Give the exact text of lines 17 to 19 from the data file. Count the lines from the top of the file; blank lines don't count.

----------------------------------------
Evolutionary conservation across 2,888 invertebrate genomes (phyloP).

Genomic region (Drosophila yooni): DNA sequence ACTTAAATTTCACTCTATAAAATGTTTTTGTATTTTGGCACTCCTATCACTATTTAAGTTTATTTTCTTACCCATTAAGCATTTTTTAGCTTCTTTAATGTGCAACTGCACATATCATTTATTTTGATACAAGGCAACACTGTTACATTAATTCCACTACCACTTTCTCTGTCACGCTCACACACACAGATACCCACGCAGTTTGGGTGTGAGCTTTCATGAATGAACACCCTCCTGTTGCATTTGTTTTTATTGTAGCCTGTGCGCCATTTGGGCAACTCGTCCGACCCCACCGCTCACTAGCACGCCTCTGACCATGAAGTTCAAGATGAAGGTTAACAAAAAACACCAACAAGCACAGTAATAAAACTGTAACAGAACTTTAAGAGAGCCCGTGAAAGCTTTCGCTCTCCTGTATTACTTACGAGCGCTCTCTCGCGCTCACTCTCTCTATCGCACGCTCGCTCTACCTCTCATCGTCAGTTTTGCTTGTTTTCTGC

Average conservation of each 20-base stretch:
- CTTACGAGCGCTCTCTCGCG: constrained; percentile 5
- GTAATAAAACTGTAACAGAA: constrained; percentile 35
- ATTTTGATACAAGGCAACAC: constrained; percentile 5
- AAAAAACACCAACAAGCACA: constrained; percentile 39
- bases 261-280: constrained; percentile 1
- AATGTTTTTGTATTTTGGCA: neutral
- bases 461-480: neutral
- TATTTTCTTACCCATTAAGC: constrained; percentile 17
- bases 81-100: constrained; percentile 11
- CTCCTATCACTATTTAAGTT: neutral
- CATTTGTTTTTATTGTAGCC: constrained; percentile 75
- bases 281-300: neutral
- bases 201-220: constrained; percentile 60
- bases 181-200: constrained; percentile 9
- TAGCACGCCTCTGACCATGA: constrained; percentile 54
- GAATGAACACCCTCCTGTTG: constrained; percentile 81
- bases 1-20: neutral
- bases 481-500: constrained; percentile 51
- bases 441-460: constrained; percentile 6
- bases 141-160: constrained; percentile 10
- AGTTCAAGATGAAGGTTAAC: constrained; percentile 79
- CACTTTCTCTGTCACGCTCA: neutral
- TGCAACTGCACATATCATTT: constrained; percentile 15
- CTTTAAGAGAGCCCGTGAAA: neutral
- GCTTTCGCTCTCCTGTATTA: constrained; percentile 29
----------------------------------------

- bases 181-200: constrained; percentile 9
- TAGCACGCCTCTGACCATGA: constrained; percentile 54
- GAATGAACACCCTCCTGTTG: constrained; percentile 81